As I reflect on my mom and my grandmothers, I am thankful for their role in my life and the high expectations they had for me. Those women were tough and still are. However, I now have a sign in my room that states, “I have officially become my mother.” I hear my mother and grandmothers in my communications more everyday. As I walk in the shoes of a mother, I just want to say, “motherhood is tough.” Just as it was their job to protect me, it’s now my job to protect my babies.
Growing up, I also learned another valuable motherhood lesson from our farm animals. We had cows. It was my job to help raise baby calves when their mothers passed away during delivery. While we always did our best to save the cow, we favored the calf, and sad outcomes for mom meant early mornings and late nights of a bellowing calf (Oreo or Butterscotch) outside my bedroom window. In those situations it was my job to be the mother and protect the baby calf.
There is also one other mother I think about this time of year who can be overlooked sometimes – Mother Earth. Earth is a beautiful place and provides a balance of oxygen, rain, natural resources, crops, and so much more. But the role of motherhood is tough. As humans, we live on Mother Earth and have a history of polluting waterways, leaving trash behind on beaches, stripping natural resources, and more. The consequences of these cumulative actions are becoming permanent, irreversible, and will lead to regrets and pain. Despite this, Mother Earth relentlessly tries to maintain the ecosystem to protect us.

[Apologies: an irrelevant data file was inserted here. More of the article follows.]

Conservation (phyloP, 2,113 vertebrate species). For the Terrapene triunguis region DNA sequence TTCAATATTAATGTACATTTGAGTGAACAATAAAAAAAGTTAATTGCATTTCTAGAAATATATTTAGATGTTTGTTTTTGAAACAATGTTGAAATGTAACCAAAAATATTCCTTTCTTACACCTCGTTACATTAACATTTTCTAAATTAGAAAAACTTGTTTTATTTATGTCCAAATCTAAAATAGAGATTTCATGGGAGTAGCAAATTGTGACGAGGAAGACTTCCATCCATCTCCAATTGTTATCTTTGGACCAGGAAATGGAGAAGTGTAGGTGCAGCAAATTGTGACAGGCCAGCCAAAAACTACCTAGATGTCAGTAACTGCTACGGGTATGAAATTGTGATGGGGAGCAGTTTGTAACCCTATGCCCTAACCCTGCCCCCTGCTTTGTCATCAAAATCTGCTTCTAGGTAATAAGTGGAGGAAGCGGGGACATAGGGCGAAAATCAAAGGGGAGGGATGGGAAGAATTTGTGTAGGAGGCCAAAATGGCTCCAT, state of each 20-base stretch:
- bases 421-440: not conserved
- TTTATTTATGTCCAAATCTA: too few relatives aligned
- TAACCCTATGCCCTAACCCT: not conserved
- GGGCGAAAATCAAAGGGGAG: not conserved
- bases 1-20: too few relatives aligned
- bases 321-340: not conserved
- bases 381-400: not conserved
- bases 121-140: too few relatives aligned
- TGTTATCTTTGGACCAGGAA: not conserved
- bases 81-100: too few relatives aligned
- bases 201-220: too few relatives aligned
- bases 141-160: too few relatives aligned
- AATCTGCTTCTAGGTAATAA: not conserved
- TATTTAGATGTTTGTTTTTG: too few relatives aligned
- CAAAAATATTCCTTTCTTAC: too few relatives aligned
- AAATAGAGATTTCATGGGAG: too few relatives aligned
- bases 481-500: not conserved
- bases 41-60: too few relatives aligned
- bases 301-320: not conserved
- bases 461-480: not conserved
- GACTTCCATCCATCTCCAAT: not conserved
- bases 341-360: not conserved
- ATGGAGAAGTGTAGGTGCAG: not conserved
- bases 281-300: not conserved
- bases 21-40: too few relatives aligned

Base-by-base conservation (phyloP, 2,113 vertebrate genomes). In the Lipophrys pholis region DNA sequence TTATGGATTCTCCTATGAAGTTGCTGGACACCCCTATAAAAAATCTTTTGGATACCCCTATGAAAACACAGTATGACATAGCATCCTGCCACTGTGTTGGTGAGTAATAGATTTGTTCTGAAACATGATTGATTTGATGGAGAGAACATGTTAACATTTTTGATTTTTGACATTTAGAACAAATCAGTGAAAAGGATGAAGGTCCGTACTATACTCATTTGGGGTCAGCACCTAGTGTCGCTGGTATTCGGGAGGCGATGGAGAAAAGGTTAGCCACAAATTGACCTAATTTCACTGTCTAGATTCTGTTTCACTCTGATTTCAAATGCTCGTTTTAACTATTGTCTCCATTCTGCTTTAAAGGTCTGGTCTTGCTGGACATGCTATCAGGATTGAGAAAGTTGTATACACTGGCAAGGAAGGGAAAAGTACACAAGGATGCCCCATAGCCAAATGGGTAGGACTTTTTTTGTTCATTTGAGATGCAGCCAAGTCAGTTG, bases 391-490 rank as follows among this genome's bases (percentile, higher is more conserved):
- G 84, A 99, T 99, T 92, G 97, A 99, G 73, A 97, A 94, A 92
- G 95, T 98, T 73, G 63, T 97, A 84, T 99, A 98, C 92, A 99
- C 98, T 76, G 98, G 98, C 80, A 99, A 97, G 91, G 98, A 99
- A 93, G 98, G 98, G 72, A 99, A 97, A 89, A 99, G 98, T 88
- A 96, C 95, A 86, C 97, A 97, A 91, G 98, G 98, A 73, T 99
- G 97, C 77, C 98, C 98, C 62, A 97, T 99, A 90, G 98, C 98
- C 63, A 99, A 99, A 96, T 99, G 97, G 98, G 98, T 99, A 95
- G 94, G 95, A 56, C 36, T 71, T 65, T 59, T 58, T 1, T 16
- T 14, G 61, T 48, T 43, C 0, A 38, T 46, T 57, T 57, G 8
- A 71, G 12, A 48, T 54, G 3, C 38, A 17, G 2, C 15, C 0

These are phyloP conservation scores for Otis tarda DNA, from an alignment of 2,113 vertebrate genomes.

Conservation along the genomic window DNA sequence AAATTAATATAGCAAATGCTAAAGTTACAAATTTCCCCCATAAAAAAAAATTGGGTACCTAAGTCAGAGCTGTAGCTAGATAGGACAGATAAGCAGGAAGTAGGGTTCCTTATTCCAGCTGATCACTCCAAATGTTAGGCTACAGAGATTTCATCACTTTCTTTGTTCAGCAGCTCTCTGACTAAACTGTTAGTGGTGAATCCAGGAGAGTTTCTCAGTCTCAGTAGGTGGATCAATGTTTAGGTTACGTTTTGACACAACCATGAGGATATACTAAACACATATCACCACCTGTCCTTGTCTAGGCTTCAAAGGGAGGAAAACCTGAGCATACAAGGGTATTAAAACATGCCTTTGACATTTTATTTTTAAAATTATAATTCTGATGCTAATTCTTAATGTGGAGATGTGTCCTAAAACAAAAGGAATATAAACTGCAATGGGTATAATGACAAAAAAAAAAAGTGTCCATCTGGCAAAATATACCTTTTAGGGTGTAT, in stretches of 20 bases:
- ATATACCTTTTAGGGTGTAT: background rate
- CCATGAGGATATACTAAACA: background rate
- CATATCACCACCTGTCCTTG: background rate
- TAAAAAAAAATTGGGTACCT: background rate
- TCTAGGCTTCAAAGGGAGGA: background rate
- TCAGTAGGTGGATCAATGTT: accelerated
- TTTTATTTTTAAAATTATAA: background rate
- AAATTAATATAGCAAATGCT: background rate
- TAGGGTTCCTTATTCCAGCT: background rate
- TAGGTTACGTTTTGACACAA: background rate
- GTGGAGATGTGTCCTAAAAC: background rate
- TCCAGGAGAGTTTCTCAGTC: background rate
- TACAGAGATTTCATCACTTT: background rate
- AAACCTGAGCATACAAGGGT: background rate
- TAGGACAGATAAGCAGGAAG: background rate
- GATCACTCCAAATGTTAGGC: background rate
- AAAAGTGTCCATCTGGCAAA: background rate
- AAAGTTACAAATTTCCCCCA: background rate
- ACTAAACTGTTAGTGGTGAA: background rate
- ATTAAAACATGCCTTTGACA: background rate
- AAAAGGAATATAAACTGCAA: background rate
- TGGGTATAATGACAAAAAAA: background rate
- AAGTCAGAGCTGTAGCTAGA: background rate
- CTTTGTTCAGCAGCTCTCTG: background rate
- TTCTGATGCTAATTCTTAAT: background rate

I challenge everyone to be a better Earth steward. When you go to the beach, follow Orange Beach, Alabama’s lead and “Leave Only Footprints” behind, respect the sea turtle nesting areas, and when dining try not to begrudge the paper straw. Grow a garden, plant a tree, or chose more regenerative actions to capture more carbon. Don’t collect your grass clippings or leaves on your lawn; instead let them naturally decompose to increase organic matter levels and provide a home to beneficial insects and microbes. Just remember, Mother Earth is doing all she can to protect us but ultimately this role needs to be reversed – it truly is our job to be a Mother to Earth and protect her.